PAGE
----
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Waste Water Systems
Utilizing Drip Irrigation Technology
for Onsite Wastewater Treatment

By Thomas A. Sinclair, Dr. Bob Rubin, & Richard J. Otis P.E.

Onsite wastewater treatment systems have traditionally been viewed as the septic tank/soil absorption system. These traditional systems have been utilized with reasonable effectiveness where site and soil conditions permit, but where conditions are unfavorable, these systems have a high failure rate. Consequently, advanced onsite wastewater treatment technologies were developed to address opportunities presented by the more challenging situations.

Advances to onsite system technology include the use of pump dosed systems which place wastewater in the specific zone of the soil that offers best potential for treatment and renovation. Drip treatment systems offer wastewater generators the ability to place domestic or industrial wastewater in the soil at very slow and controlled rates.

Land Treatment by subsurface slow rate disposal is considered to be an innovative technology which successfully answers the challenge of proper environmental management. Subsurface slow rate treatment is achieved through an underground drip absorption system serving as a slow rate biofilter. This system achieves organic and facilitating phosphorous fixes to the soil. The loading rate is designed according to soil characteristics with data such as soil permeability rates of the more restrictive layers, rainfall, evaporation and evapotranspiration rates, and nutrient balances taken into careful consideration.

Subsurface slow rate disposal systems for land treatment consists of the following components.

Pretreatment: All types of pretreatment systems can be used. Check with the manufacturer for recommendations.

Pumping and Control: Required to operate the TIMED dosing cycles, zone selection, filter backflushing, lateral flushing, flow control and other system vitals.

Filtration: A fully automatic filter system prevents the solids from entering into the delivery system. Filters should be backwashed on a preset frequency and/or by sensing pressuring differential through the filters.

Control Valves: A drip soil absorption field is divided into zones, with only one zone being activated with each dose cycle. The delivery network includes automatic zone control valves and air release valves that allow air to escape, but more importantly allows air into the lines at the end of each cycle.

Dripperline: A drip soil absorption field consists of polyethylene tubing laterals installed in parallel lines on contour within each zone. The dripperline's distal end is connected to a collecting manifold allowing automatic monthly line flushing. Good design will achieve at least 2 ft per second flushing velocities at distal end. There are 2 types of drip emitters available, pressure compensating and non pressure compensating. The use of subsurface drip ensures excellent distribution uniformity and maximizes conditions for biological reduction.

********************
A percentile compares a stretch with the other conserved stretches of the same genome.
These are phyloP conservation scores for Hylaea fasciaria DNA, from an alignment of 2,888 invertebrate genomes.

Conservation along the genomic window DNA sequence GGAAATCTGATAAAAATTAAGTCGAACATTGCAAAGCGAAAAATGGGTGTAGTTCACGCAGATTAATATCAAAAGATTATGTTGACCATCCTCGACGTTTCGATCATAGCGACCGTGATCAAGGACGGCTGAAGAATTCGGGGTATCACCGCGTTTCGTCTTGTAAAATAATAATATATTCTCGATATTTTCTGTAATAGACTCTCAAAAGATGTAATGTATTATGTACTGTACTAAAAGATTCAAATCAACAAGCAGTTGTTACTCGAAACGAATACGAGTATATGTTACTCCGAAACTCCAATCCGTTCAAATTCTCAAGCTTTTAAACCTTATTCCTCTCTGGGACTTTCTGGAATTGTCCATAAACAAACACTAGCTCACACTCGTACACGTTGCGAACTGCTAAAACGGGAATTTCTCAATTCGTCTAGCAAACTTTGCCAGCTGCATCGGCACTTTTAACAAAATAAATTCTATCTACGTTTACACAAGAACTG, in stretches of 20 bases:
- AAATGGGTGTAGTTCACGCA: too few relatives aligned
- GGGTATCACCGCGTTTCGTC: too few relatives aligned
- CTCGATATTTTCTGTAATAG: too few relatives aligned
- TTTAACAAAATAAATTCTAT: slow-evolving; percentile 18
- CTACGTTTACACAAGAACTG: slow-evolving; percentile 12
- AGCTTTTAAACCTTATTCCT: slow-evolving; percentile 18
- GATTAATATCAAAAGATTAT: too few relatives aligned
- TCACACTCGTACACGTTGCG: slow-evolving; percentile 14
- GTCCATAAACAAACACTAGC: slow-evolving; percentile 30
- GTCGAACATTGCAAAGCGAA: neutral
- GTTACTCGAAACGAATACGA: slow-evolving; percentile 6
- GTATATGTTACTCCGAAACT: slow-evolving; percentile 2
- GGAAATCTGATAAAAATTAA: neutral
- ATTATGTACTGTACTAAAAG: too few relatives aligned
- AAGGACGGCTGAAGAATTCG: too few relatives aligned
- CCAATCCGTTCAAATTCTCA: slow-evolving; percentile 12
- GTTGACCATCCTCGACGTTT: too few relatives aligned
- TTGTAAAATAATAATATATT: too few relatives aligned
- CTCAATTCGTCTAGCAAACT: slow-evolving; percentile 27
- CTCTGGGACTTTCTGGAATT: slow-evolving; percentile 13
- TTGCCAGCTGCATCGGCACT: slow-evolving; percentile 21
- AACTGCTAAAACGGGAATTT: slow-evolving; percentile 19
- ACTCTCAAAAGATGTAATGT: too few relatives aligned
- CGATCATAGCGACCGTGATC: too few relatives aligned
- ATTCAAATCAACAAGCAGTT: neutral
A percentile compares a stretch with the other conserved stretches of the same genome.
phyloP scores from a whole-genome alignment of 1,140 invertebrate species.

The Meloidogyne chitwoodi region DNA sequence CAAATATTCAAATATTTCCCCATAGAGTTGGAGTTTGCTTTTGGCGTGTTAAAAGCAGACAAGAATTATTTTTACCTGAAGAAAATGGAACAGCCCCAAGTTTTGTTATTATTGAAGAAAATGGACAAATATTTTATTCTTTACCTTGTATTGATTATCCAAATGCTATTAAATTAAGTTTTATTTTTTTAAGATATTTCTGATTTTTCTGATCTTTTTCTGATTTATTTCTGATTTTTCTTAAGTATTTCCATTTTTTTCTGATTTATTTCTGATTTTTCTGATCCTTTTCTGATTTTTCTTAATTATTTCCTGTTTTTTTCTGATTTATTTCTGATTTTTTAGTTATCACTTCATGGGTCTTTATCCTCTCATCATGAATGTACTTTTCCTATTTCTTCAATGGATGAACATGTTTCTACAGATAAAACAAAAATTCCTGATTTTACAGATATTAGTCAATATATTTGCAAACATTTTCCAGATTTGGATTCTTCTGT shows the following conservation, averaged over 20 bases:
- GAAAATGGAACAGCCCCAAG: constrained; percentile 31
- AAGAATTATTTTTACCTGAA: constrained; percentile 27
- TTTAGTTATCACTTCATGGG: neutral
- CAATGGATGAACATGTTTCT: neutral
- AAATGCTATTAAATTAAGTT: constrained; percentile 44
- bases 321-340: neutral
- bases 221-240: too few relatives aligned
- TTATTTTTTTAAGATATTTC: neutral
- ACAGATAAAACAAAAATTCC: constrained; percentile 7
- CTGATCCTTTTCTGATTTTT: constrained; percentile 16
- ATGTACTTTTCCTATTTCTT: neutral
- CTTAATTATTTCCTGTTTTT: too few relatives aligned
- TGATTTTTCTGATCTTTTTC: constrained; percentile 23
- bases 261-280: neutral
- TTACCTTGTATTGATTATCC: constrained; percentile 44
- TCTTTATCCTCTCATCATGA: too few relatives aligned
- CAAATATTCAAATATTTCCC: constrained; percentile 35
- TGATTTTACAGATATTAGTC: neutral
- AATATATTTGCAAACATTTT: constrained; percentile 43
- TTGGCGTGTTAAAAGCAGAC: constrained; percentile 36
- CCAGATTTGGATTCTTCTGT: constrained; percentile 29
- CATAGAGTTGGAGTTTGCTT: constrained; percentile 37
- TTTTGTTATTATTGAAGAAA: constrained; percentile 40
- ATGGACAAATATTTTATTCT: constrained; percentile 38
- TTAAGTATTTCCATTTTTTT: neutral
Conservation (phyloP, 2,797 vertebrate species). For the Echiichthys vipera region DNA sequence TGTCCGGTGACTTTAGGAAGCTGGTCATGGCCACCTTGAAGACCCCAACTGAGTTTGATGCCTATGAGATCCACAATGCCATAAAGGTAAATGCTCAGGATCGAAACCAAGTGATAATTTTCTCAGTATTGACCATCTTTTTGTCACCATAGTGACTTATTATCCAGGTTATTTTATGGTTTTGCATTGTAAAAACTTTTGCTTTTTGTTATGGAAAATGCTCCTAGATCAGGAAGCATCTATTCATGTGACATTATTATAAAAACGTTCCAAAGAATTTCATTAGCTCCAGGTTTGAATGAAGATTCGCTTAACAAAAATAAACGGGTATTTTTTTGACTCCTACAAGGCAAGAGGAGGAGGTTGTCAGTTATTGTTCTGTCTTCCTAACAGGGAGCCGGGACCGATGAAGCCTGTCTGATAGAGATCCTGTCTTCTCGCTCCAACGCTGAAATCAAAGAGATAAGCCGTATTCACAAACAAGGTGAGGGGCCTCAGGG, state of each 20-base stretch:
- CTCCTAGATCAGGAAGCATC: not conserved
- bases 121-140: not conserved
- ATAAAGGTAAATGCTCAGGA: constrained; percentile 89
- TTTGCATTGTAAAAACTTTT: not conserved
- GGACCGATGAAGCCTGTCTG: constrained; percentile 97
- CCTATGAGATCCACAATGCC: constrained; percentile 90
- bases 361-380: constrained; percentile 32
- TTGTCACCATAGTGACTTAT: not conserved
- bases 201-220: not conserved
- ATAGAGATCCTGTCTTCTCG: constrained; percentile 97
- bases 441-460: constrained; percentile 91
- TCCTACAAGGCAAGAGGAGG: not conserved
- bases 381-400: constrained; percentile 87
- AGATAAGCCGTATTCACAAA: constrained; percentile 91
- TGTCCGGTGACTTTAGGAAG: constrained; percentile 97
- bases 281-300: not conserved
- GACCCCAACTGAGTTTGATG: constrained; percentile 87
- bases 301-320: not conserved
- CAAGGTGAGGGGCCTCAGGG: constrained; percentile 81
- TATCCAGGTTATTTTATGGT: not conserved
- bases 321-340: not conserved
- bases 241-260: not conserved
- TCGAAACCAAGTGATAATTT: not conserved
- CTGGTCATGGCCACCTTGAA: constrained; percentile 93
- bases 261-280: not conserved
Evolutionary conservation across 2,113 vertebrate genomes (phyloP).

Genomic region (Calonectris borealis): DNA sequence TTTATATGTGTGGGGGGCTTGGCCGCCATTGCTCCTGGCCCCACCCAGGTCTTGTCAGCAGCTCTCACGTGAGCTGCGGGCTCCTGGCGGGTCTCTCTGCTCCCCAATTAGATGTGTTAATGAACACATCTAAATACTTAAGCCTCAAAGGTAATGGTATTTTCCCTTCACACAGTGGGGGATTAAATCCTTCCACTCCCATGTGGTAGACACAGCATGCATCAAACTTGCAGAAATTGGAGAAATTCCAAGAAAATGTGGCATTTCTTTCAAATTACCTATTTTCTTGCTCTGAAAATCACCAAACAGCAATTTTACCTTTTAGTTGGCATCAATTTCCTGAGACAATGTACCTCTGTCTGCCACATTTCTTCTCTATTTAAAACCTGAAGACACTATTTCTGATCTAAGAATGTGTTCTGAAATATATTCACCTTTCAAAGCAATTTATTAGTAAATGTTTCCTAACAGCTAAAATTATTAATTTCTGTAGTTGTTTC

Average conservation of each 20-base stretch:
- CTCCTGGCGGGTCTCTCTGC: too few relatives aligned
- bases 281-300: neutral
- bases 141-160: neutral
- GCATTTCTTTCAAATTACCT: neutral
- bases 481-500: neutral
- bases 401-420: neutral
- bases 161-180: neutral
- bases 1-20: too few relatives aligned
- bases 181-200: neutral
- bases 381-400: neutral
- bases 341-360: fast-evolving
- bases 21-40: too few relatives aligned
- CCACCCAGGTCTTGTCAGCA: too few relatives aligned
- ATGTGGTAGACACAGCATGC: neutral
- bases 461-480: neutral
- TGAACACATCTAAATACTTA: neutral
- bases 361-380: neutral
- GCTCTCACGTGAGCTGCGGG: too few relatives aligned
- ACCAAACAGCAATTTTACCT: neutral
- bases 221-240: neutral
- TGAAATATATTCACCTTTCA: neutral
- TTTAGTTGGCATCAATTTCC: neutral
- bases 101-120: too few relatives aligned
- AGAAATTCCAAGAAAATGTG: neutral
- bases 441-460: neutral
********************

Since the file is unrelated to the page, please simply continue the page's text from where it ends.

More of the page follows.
Drip system design begins with an assessment of the site and soil resources available to assimilate wastewater and wastewater constituents. Generally, drip systems are used to overcome limitations associated with slow permeability, seasonal high water tables, or severe slopes. Hydraulic loadings to wastewater receiver sites can be designed at rates of 0.05 to 0.15 gallons per square foot per day. One of the biggest advantages to the drip system is the ability to provide the dose/rest cycles which facilitate wastewater infiltration into the soil. Time dosed rather than demand dosed systems allow for the even spacing or dosing of effluent through the day rather than just at the time generated. The process of spreading the wastewater over the demand day allows liquid to infiltrate between doses.

Time dosing is one of the most powerful of the wastewater management technique that drip systems allow. The drip lines can be charged with a very low prescribed volumes of liquid and in a very short period of time. This promotes distribution of liquid to each line and optimizes treatment. The rapid charging time associated with drip systems optimizes the treatment in the soil and minimizes the time wasted to charge the entire wastewater or effluent distribution network.

Drip treatment systems offer another alternative for managing wastewater. When drip treatment systems are used, a comprehensive site evaluation and design by onsite professionals familiar with drip treatment technology, careful and precise designation of each required system component, installation by qualified contractors and operation by competent individuals is imperative. Drip treatment systems are not irrigation systems. Drip treatment technology offers wastewater managers an excellent alternative. Each component of this wastewater management alternative requires input from qualified specialists skilled in the areas of wastewater characterization, site evaluation, system design, installation and system management.

Presently there are hundreds of drip systems in operation, and most industry professionals are observing the effects of time and continued use on system performance. Among these effects are, kind of maintenance needed, and frequency of mechanical breakdowns. With overall system evaluations designers are finding out a lot about installation and design techniques. Development of more sophisticated management tools offered by the decreasing cost of electronic instrumentation i.e. remote sensing systems, modem links, datalogging of systems operation, etc., is allowing greater flexibility in operation and maintenance reporting of historical data for long term system performance.

In the hierarchy of wastewater management alternatives, drip treatment systems are precise and cost effective effluent delivery systems.

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